"I am something of a dreamer."
Stevie Nicks is back, which is something of a feat considering her de-evolution over the past decade. From her cocaine addiction in the seventies and eighties to the dependence on prescription medication, the rigors of an addictive personality came close to taking her out. From her infamous and much publicized weight gain (which drove her to swear she would never perform again until she lost the weight) to the fact that she is now a 53 year old pixie whose core audience has moved on seemed to doom her.
So how did the final product come out? It is simply her best work since 1983's The Wild Heart and she demonstrates through the music that she has pulled herself back together again by reflecting on the past and growing from it, not writing it off.
The death knell for Stevie's career seemed to ring loudly with her last release of original material, 1994's Street Angel. Although not a terribly bad album, its lack of overall focus and the feeling that Stevie was detached from it made it fall flat. Even the presence of Bob Dylan playing guitar and harmonica on her cover of Just Like a Woman couldn't keep it from becoming her poorest selling and most critically panned album ever. Even I figured it was all over at that point. Perhaps a string of "greatest hits" collections and patched together "previously unreleased material" would be all that remained.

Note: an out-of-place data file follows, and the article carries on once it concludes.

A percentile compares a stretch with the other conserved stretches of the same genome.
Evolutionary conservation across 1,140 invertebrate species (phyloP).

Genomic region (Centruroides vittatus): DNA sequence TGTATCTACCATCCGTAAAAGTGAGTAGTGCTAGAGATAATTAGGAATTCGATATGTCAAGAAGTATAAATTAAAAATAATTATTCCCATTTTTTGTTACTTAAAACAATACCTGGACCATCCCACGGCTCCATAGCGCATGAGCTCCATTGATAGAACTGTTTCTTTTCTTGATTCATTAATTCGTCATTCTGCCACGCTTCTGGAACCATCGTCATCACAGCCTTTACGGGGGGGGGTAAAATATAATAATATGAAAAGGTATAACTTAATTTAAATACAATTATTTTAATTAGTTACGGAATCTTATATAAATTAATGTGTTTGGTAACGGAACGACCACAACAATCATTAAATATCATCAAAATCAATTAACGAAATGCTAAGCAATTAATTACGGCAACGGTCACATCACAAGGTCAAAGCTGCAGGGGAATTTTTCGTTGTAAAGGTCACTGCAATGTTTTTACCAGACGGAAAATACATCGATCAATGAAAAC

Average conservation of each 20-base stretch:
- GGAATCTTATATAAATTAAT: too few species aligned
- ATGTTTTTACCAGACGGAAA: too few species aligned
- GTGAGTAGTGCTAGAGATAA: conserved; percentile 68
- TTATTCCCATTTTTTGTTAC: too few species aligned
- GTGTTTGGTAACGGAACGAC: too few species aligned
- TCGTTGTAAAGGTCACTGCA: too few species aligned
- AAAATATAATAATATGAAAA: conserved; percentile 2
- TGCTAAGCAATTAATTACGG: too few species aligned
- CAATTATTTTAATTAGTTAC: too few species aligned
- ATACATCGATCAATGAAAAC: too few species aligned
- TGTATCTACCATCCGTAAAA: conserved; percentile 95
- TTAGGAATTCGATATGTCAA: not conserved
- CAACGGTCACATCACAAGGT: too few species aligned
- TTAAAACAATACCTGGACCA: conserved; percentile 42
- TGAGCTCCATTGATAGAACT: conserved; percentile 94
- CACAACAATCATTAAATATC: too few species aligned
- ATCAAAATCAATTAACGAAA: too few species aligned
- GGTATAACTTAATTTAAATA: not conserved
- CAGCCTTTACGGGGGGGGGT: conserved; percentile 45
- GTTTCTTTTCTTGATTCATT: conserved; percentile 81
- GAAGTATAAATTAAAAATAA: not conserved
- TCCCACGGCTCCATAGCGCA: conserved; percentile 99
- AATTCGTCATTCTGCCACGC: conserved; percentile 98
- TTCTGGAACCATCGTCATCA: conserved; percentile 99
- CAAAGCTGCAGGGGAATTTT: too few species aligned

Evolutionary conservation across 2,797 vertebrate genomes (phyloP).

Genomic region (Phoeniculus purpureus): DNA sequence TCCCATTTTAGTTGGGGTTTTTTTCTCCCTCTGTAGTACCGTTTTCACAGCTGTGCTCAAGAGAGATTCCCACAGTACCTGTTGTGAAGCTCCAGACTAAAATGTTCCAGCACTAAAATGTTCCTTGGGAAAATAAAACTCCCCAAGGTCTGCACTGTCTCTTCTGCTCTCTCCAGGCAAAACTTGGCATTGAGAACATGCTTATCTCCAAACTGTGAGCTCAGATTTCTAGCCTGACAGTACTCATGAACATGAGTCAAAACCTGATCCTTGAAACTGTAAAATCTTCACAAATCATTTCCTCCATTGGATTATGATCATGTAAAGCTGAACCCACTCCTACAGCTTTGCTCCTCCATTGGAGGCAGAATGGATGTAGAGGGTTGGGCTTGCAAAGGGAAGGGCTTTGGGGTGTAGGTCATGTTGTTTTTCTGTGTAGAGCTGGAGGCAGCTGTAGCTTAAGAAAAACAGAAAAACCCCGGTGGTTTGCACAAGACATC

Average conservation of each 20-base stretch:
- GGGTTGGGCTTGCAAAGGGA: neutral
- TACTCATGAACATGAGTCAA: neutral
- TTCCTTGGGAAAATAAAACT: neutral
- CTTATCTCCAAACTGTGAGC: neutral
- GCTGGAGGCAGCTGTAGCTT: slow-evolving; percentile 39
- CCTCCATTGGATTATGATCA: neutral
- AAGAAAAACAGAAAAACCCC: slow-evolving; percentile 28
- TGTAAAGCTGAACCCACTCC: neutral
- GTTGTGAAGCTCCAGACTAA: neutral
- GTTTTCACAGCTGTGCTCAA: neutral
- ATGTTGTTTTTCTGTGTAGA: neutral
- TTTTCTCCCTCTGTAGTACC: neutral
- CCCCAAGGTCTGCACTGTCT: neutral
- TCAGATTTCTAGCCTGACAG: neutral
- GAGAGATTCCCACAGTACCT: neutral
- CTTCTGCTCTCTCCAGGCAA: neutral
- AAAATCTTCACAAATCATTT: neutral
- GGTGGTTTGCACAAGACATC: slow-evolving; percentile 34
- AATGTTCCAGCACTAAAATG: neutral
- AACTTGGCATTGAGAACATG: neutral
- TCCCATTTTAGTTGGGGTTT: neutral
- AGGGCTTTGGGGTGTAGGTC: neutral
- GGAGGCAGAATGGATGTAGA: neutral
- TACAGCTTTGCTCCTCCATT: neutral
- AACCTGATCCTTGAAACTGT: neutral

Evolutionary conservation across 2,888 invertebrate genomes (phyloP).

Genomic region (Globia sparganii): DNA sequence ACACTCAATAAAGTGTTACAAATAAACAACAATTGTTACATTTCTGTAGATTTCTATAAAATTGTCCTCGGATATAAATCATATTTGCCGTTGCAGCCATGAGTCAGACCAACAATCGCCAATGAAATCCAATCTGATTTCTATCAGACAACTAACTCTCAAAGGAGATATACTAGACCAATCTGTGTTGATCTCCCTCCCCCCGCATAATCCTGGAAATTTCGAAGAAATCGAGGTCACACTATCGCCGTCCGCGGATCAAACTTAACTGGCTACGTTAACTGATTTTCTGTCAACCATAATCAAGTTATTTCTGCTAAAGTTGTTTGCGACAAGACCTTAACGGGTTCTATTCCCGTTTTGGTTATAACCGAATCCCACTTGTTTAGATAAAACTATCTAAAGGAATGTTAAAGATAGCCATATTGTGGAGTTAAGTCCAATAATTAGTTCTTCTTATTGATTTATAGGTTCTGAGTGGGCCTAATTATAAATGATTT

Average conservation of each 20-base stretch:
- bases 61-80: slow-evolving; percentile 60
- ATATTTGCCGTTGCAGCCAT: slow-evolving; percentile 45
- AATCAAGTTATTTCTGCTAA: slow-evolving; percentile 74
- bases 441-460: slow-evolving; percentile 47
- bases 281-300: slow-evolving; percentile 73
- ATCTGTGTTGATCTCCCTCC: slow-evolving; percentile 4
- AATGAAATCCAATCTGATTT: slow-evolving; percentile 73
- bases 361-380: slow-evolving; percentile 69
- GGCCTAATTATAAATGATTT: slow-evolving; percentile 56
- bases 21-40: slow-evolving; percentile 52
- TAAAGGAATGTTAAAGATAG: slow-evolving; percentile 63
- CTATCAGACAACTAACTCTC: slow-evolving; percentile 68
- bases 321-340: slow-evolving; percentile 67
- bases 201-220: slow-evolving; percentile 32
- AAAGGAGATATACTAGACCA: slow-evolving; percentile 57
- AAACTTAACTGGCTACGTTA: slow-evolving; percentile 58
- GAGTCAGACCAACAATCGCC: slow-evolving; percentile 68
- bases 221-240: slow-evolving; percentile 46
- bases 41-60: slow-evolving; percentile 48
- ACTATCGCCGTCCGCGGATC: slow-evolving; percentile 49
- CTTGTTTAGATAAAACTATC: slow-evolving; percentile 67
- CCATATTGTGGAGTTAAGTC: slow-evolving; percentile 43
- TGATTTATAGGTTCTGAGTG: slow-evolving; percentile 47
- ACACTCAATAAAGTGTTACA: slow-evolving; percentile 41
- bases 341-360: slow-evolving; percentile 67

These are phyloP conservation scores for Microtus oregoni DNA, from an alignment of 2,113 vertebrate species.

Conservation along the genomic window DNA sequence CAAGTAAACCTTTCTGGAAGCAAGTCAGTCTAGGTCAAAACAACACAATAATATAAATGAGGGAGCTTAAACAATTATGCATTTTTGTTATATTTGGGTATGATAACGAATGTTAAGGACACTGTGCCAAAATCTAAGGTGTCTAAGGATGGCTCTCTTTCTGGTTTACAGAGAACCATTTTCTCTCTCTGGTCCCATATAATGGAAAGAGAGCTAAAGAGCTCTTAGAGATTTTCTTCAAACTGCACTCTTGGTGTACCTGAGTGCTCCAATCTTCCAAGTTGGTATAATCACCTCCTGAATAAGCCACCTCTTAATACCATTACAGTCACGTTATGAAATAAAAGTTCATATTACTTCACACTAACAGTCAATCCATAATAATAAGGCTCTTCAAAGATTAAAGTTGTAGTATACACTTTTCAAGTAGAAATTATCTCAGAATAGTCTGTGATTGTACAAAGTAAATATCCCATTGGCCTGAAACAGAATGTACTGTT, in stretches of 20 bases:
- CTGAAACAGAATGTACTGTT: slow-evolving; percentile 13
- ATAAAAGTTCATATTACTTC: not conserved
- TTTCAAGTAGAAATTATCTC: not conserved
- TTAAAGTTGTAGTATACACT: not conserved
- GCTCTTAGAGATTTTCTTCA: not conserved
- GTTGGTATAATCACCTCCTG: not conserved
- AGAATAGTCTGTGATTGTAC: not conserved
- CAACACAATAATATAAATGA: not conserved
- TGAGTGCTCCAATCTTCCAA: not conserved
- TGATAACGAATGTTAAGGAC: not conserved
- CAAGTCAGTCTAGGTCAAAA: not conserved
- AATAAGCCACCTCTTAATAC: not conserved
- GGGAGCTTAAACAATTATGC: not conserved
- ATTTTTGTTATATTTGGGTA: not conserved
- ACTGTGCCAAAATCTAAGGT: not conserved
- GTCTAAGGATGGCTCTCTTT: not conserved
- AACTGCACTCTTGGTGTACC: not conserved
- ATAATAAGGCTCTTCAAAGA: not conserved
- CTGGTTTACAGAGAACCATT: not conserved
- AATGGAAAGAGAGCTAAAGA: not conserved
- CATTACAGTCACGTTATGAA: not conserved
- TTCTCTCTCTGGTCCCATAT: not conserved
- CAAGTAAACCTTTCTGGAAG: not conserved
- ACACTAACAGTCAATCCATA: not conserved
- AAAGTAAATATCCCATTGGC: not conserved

Well, I had my doubts about Trouble In Shangri-La as I usually do about new material from artists who disappeared off the radar for years. What I find now is that it is another side of Stevie on this album, one that is no longer living in denial and rephrasing life so it looks better through her velvet and lace bi-focals. It has a feel that puts it into the adult contemporary category, but retains an edge that will cause those familiar with Stevie's work to say "oh yeah."
The extensive line-up for the album includes Sheryl Crow, Macy Gray, Sarah McLachlan and one of them Dixie Chicks. Lindsey Buckingham literally sneaks in for a little guitar on I Miss You which would seem hokey for anyone but Stevie. No one has even been more sincere about the kind of things most people grunt out an annoyed "yeah, right" about.
The highlights of the album depend on what you might be looking for. The opening title track kicks it off and may be the most powerful song on the album. If you want Stevie's old time mysticism, try Sorcerer, an interesting track because Stevie wrote it in 1972 and you know this wasn't the way she would have recorded it then. There is some intimate and personal stuff here that anyone who has followed Stevie's career will understand, and yet it translates very well into anyone's frame of reference. The themes of having lost too much and trying to find the strength to stand up again are mixed throughout. It isn't all that melancholy, she is too defiant here for that.
"These songs are dedicated to--
the priests of nothing...
and the legends."
Trouble in Shangri-La
Planets of the Universe
To Far from Texas
That Made Me Stronger
It's Only Love
I Miss You
Fall From Grace
Lyrics copyright Welsh Witch Music (BMI)
Words and music by Stevie Nicks